A town (population of 40,829 people, 160 m above sea level) situated by Yantra River at the foot of Turnovo Elevations.
It is 7 km northeast of Veliko Turnovo, 3 km northwest of Lyaskovets and 247 km northeast of Sofia.
It is an important national crossroads with a well-developed network of roads, railway and air transport.
There are data about settlement life in the region from the second half of the 5 millennium BC.
In the 5thist centurjes BC there had been an acient Thracian settlement of the Krobizi tribe, east of the town.
Later, the Romans built a fortified settlement of theirs, which became established as a kind of a centre of viticulture and wine making.
During the 2 – 3 centuries the Roman province of Lower Moesia was the only one, profiting from the protection given by the central authorities for the growing of vineyards and the making of high quality wines.
The fortress built in the 3 – 4 centuries, during the Middle Ages was called Ryahovets, Rahovets. Different explanations have been put forward regarding the origin of the name. According to one, it was associated with the extensive spread of walnut plantations in the region, while according to another it derived from the Persian ‘rah’ – road.
With the formation of the Bulgarian state on the Danube and the emergence of a settlement in the region of Ryahovets, the fortress was restored and further built and during the 12 -14 centuries it was already a powerful defensive bulwark, safeguarding the capital Turnovgrad.
Ryahovets became one of the major medieval town-fortresses in the Bulgarian state of that time. There is information that the fortress had also been used by the Turks, and in 1332-1444, during the Second Crusade of Wladislaw II Jagelo against the Ottoman Empire, it had been taken and consumed by fire.
The population left the region and withdrew in the valley. At the end of the 15 and early 16 century, a settlement took shape on the site of the present-day town.
During the 16 century Gorna Oryahovitsa was already an economically stable settlement with developed commerce and handicrafts. During that period the crafts that flourished were fur working, home woven frieze tailoring, horse shoeing and iron work, gold jewelry, cart making, and saddle-making, while trade was among the busiest in North Bulgaria.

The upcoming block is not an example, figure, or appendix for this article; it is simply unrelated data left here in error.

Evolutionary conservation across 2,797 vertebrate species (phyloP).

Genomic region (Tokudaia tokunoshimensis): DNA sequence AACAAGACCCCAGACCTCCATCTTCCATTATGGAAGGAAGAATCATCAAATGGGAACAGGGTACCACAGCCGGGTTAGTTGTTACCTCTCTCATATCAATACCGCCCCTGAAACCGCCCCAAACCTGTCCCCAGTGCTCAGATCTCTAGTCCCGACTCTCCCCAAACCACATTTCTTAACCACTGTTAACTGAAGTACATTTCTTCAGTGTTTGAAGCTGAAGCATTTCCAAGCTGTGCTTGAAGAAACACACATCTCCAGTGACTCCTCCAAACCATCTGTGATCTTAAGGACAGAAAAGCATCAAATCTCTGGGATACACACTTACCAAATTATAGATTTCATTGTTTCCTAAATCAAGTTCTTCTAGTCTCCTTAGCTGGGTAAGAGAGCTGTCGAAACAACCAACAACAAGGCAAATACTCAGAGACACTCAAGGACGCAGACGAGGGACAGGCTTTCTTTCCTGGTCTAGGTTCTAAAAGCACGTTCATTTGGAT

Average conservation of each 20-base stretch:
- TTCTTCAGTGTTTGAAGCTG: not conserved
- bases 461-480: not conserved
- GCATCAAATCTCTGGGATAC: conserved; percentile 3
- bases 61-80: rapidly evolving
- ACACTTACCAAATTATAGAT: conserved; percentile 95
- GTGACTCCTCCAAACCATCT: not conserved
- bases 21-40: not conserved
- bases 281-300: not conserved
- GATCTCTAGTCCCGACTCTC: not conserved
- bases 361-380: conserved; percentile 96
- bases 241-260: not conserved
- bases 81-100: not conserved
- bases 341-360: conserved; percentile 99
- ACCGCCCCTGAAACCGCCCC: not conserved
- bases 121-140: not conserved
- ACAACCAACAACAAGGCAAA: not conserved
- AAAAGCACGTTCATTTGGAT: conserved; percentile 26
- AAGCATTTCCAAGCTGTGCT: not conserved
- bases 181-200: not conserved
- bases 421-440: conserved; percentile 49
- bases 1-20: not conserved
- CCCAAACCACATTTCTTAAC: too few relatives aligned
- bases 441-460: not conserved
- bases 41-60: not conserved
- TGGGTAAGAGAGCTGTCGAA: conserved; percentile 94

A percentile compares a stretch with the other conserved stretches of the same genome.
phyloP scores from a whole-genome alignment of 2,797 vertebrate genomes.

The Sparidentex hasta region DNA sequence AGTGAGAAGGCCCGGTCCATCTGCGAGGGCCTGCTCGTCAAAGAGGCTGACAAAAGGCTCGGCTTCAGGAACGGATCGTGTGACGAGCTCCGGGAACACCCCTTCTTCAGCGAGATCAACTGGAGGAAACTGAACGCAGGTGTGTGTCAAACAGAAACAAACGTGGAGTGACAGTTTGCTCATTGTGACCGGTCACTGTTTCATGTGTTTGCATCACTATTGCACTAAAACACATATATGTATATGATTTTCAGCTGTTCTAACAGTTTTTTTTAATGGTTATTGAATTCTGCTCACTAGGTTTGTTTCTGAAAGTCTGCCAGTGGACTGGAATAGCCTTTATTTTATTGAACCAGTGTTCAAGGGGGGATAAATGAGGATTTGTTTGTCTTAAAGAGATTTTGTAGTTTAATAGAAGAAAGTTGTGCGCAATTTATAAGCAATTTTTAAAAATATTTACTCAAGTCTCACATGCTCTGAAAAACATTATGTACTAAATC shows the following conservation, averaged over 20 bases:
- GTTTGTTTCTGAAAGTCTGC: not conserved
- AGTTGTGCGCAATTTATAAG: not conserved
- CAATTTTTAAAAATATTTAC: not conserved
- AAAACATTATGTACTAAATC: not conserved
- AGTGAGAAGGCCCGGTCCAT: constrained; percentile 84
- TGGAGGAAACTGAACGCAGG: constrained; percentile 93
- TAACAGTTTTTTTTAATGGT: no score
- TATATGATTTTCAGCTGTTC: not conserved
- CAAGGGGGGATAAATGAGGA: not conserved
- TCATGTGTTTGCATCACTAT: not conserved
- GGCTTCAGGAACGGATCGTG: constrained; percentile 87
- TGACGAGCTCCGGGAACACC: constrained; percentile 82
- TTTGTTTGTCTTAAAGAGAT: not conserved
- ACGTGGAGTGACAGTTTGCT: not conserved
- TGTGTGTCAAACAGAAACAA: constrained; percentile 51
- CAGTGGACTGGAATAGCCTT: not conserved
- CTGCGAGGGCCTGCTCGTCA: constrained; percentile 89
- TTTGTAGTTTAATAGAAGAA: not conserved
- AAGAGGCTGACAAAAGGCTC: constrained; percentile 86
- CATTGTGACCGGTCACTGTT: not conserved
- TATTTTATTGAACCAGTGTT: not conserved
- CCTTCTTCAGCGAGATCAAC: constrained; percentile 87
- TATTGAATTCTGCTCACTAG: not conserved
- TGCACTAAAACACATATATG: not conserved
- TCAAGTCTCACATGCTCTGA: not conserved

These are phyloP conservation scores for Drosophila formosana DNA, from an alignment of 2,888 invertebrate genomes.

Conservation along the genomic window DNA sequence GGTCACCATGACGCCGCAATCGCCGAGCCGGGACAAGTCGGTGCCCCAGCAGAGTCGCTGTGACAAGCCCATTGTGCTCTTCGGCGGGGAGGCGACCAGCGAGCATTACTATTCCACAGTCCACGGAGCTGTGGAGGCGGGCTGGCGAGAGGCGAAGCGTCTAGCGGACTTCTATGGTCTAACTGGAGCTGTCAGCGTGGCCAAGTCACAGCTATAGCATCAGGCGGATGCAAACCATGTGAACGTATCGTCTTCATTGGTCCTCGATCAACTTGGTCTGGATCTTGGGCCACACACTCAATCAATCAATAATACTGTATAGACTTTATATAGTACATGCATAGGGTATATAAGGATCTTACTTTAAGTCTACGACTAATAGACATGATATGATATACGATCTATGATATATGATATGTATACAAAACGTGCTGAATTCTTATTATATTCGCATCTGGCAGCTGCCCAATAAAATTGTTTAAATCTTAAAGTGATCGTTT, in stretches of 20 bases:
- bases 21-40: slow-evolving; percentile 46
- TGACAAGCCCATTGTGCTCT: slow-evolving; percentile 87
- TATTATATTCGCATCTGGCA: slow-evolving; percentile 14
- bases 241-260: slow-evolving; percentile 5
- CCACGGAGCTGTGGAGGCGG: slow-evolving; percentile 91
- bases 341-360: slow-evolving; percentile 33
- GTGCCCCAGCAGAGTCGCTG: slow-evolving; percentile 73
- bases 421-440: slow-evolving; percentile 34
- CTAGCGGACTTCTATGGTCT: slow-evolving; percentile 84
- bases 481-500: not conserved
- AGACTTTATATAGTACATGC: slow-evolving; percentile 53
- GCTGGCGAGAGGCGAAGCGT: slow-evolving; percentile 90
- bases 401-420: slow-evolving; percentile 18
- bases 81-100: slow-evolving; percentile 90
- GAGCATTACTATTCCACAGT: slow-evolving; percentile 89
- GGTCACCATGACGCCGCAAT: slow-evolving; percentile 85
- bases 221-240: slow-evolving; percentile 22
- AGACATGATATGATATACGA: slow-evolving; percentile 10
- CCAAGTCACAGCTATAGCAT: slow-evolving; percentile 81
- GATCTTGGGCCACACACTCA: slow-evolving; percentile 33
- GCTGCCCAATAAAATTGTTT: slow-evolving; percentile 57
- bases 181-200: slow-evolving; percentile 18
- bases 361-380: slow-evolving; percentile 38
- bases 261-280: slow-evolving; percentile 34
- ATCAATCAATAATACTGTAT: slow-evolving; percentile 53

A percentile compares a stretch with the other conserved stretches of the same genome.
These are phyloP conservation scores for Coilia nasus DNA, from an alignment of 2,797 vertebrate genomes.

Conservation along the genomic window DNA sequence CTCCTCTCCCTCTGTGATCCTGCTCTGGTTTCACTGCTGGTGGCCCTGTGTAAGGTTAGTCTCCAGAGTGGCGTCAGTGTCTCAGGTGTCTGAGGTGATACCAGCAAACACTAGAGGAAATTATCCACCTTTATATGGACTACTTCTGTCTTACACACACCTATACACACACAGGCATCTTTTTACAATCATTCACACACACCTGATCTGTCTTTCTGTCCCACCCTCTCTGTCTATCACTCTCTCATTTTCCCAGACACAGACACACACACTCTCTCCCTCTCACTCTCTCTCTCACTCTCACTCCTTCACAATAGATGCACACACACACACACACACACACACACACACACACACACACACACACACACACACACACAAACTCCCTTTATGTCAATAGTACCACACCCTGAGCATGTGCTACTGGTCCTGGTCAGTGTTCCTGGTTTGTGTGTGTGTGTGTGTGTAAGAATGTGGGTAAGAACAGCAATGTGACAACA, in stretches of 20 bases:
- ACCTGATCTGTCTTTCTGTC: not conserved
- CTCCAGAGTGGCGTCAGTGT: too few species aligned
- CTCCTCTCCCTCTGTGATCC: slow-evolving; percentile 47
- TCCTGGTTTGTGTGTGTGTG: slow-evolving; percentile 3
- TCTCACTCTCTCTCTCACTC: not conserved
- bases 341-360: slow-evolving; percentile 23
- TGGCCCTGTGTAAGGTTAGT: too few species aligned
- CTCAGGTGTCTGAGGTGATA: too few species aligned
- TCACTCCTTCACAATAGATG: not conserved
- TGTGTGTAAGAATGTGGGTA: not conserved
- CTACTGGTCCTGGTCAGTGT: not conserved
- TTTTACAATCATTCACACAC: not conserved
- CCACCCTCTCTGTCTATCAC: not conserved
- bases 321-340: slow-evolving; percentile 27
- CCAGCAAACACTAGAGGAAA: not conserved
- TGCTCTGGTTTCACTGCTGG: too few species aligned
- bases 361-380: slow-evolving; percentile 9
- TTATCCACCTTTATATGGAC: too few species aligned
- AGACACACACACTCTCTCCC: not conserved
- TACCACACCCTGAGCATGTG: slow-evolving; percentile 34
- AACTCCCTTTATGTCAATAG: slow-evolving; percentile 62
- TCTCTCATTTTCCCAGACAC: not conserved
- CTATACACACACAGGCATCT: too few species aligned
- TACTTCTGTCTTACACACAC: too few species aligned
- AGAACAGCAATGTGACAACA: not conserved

Every Friday a big market of farm animals, farming produce, timber and charcoal took place here.
During the National Revival Period there was considerable spiritual upsurge A monastery school was opened as early as in 1822, and five years later the private school of Priest Gerassim Stoikov was established, becoming a municipal school in 1835.
The first girls school was founded in 1850 and in 1859 Ivan Momchilov opened the first class school whereby the beginnings were laid of class education in Gorna Oryahovitsa.
In 1869 there was already a community culture centre. In 1870 Gorna Oryahovitsa was declared a town.
Its population took part in all national liberation struggles in the region.
Vassil Levski founded a revolutionary committee in 1869 and visited the town twice afterwards. During the preparations for the April 1876 Uprising, Gorna Oryahovitsa was made a centre of First Revolutionary District with main apostle Stefan Stambolov, while actively working for the cause of the people in the town itself were Ivan Semerdzhiev, Georgi Izmirliev and the Gruncharov Brothers.
Unfortunately, the plan for a sweeping uprising failed and just one battle was fought between a handful of rebels and the Turkish posse. It had tragic consequences for the Bulgarians who had risen in a revolt On May 28,1876 Ivan Semerdzhiev was executed by hanging in Turnovo (together with Bacho Kiro and other Bulgarians).
On that same day Georgi Ismirliev was also hanged in the centre of Gorna Oryahovitsa, uttering the words: ‘It is sweet to die for the freedom of the Homeland!’
Voivode Sider Gruncharov (Sider Voivode) perished at the head of a detachment at the foot of Mt Mourgash. A lethal danger threatened Gorna Oryahovitsa, but Elena Gruncharova, the brave president of the women’s socioty, brought together women, children and old men and set out for Turnovo.
There they all requested and got the patronage of Reus Pasha, who sent regular troops and defended the town from the Circassians and the Turkish bashibozuk irregular troops.
Three men from Gorna Oryahovitsa fought in Botev’s rebel detachment, and 132 joined the Bulgarian volunteers during the Russo-Turkish War of Liberation.
Gorna Oryahovitsa was liberated by the Russian troops on June 26,1877. And there is one curious detail: in the ranks of the liberators was also Major Emilian Sienkiewicz (the brother of Polish writer, Nobel laureate Henrik Sienkiewicz), who took a wife from Gorna Oryahovitsa.
After the Liberation the town developed as a major transportation junction (above all, railway), as it is today Its proximity to the old capital Veliko Turnovo, to Arbanassi, to the magnificent monasteries around and to numerous other landmarks has made it a frequented tourist centre.
Landmarks. A Museum of History with branches: The Exhibition ‘The Cause of Education During the National Revival Period1 (in the town), an ethnographic museum (in Dolna Oryahovitsa) and Assen Raztsvetnikov House Museum (in the village of Draganovo). The Church of St Athanasius (1393) is the oldest historical monument in the town.